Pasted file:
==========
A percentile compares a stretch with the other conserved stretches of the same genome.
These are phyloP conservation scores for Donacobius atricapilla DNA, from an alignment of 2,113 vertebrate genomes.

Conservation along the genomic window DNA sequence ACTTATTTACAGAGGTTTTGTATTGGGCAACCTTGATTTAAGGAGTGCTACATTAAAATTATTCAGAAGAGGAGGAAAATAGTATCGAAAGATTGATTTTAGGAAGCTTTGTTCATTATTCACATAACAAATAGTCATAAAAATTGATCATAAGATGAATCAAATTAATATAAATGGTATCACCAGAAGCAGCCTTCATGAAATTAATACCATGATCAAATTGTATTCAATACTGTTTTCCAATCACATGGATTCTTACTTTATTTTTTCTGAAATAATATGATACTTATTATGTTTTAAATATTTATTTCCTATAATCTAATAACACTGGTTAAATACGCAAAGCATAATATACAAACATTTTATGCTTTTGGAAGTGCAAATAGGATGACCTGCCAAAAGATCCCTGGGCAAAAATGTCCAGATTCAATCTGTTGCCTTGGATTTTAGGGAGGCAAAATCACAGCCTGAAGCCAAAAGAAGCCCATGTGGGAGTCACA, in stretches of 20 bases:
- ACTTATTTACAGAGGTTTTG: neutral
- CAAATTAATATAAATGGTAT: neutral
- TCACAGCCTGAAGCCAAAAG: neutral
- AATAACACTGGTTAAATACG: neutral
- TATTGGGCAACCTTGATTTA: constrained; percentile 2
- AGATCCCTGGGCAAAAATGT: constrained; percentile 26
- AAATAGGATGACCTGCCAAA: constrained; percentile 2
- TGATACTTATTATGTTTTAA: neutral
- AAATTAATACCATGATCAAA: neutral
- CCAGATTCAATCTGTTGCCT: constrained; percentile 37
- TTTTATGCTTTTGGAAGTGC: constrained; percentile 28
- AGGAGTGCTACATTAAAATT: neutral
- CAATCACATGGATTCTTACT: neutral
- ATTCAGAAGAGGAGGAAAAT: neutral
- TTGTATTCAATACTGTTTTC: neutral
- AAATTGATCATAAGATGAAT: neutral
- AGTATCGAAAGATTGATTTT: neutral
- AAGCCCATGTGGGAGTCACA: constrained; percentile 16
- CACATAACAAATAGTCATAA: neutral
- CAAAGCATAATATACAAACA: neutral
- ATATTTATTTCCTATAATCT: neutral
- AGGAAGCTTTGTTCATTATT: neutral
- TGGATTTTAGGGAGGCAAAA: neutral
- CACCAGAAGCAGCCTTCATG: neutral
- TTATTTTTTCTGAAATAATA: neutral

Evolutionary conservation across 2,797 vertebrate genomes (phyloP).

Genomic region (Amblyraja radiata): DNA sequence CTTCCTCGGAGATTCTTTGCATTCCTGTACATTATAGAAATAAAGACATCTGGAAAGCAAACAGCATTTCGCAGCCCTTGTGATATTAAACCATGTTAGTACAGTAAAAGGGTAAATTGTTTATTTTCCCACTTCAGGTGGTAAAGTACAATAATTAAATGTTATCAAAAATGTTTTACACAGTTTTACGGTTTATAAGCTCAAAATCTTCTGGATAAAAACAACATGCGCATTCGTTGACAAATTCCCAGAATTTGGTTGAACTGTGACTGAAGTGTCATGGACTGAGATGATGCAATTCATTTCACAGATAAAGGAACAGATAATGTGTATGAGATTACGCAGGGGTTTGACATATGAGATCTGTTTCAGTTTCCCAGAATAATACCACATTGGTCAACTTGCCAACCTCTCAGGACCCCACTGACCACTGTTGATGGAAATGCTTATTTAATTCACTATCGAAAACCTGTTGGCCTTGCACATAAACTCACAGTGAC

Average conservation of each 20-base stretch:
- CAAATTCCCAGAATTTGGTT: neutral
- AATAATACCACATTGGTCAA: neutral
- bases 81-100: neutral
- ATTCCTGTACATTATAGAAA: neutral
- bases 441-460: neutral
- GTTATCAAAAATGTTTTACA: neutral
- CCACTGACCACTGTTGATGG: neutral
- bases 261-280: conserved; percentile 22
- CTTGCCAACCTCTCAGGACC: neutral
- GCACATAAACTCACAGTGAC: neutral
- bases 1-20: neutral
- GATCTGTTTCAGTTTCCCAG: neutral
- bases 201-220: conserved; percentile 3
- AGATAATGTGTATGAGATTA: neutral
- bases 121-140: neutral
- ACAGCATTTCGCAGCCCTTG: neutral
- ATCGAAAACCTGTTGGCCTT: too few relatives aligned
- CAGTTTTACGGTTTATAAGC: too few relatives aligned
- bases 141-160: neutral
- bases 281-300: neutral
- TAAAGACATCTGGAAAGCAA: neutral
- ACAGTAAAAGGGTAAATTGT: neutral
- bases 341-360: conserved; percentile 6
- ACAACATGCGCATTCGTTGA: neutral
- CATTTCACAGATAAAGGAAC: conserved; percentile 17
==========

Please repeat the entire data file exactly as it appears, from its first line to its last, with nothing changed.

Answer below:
A percentile compares a stretch with the other conserved stretches of the same genome.
These are phyloP conservation scores for Donacobius atricapilla DNA, from an alignment of 2,113 vertebrate genomes.

Conservation along the genomic window DNA sequence ACTTATTTACAGAGGTTTTGTATTGGGCAACCTTGATTTAAGGAGTGCTACATTAAAATTATTCAGAAGAGGAGGAAAATAGTATCGAAAGATTGATTTTAGGAAGCTTTGTTCATTATTCACATAACAAATAGTCATAAAAATTGATCATAAGATGAATCAAATTAATATAAATGGTATCACCAGAAGCAGCCTTCATGAAATTAATACCATGATCAAATTGTATTCAATACTGTTTTCCAATCACATGGATTCTTACTTTATTTTTTCTGAAATAATATGATACTTATTATGTTTTAAATATTTATTTCCTATAATCTAATAACACTGGTTAAATACGCAAAGCATAATATACAAACATTTTATGCTTTTGGAAGTGCAAATAGGATGACCTGCCAAAAGATCCCTGGGCAAAAATGTCCAGATTCAATCTGTTGCCTTGGATTTTAGGGAGGCAAAATCACAGCCTGAAGCCAAAAGAAGCCCATGTGGGAGTCACA, in stretches of 20 bases:
- ACTTATTTACAGAGGTTTTG: neutral
- CAAATTAATATAAATGGTAT: neutral
- TCACAGCCTGAAGCCAAAAG: neutral
- AATAACACTGGTTAAATACG: neutral
- TATTGGGCAACCTTGATTTA: constrained; percentile 2
- AGATCCCTGGGCAAAAATGT: constrained; percentile 26
- AAATAGGATGACCTGCCAAA: constrained; percentile 2
- TGATACTTATTATGTTTTAA: neutral
- AAATTAATACCATGATCAAA: neutral
- CCAGATTCAATCTGTTGCCT: constrained; percentile 37
- TTTTATGCTTTTGGAAGTGC: constrained; percentile 28
- AGGAGTGCTACATTAAAATT: neutral
- CAATCACATGGATTCTTACT: neutral
- ATTCAGAAGAGGAGGAAAAT: neutral
- TTGTATTCAATACTGTTTTC: neutral
- AAATTGATCATAAGATGAAT: neutral
- AGTATCGAAAGATTGATTTT: neutral
- AAGCCCATGTGGGAGTCACA: constrained; percentile 16
- CACATAACAAATAGTCATAA: neutral
- CAAAGCATAATATACAAACA: neutral
- ATATTTATTTCCTATAATCT: neutral
- AGGAAGCTTTGTTCATTATT: neutral
- TGGATTTTAGGGAGGCAAAA: neutral
- CACCAGAAGCAGCCTTCATG: neutral
- TTATTTTTTCTGAAATAATA: neutral

Evolutionary conservation across 2,797 vertebrate genomes (phyloP).

Genomic region (Amblyraja radiata): DNA sequence CTTCCTCGGAGATTCTTTGCATTCCTGTACATTATAGAAATAAAGACATCTGGAAAGCAAACAGCATTTCGCAGCCCTTGTGATATTAAACCATGTTAGTACAGTAAAAGGGTAAATTGTTTATTTTCCCACTTCAGGTGGTAAAGTACAATAATTAAATGTTATCAAAAATGTTTTACACAGTTTTACGGTTTATAAGCTCAAAATCTTCTGGATAAAAACAACATGCGCATTCGTTGACAAATTCCCAGAATTTGGTTGAACTGTGACTGAAGTGTCATGGACTGAGATGATGCAATTCATTTCACAGATAAAGGAACAGATAATGTGTATGAGATTACGCAGGGGTTTGACATATGAGATCTGTTTCAGTTTCCCAGAATAATACCACATTGGTCAACTTGCCAACCTCTCAGGACCCCACTGACCACTGTTGATGGAAATGCTTATTTAATTCACTATCGAAAACCTGTTGGCCTTGCACATAAACTCACAGTGAC

Average conservation of each 20-base stretch:
- CAAATTCCCAGAATTTGGTT: neutral
- AATAATACCACATTGGTCAA: neutral
- bases 81-100: neutral
- ATTCCTGTACATTATAGAAA: neutral
- bases 441-460: neutral
- GTTATCAAAAATGTTTTACA: neutral
- CCACTGACCACTGTTGATGG: neutral
- bases 261-280: conserved; percentile 22
- CTTGCCAACCTCTCAGGACC: neutral
- GCACATAAACTCACAGTGAC: neutral
- bases 1-20: neutral
- GATCTGTTTCAGTTTCCCAG: neutral
- bases 201-220: conserved; percentile 3
- AGATAATGTGTATGAGATTA: neutral
- bases 121-140: neutral
- ACAGCATTTCGCAGCCCTTG: neutral
- ATCGAAAACCTGTTGGCCTT: too few relatives aligned
- CAGTTTTACGGTTTATAAGC: too few relatives aligned
- bases 141-160: neutral
- bases 281-300: neutral
- TAAAGACATCTGGAAAGCAA: neutral
- ACAGTAAAAGGGTAAATTGT: neutral
- bases 341-360: conserved; percentile 6
- ACAACATGCGCATTCGTTGA: neutral
- CATTTCACAGATAAAGGAAC: conserved; percentile 17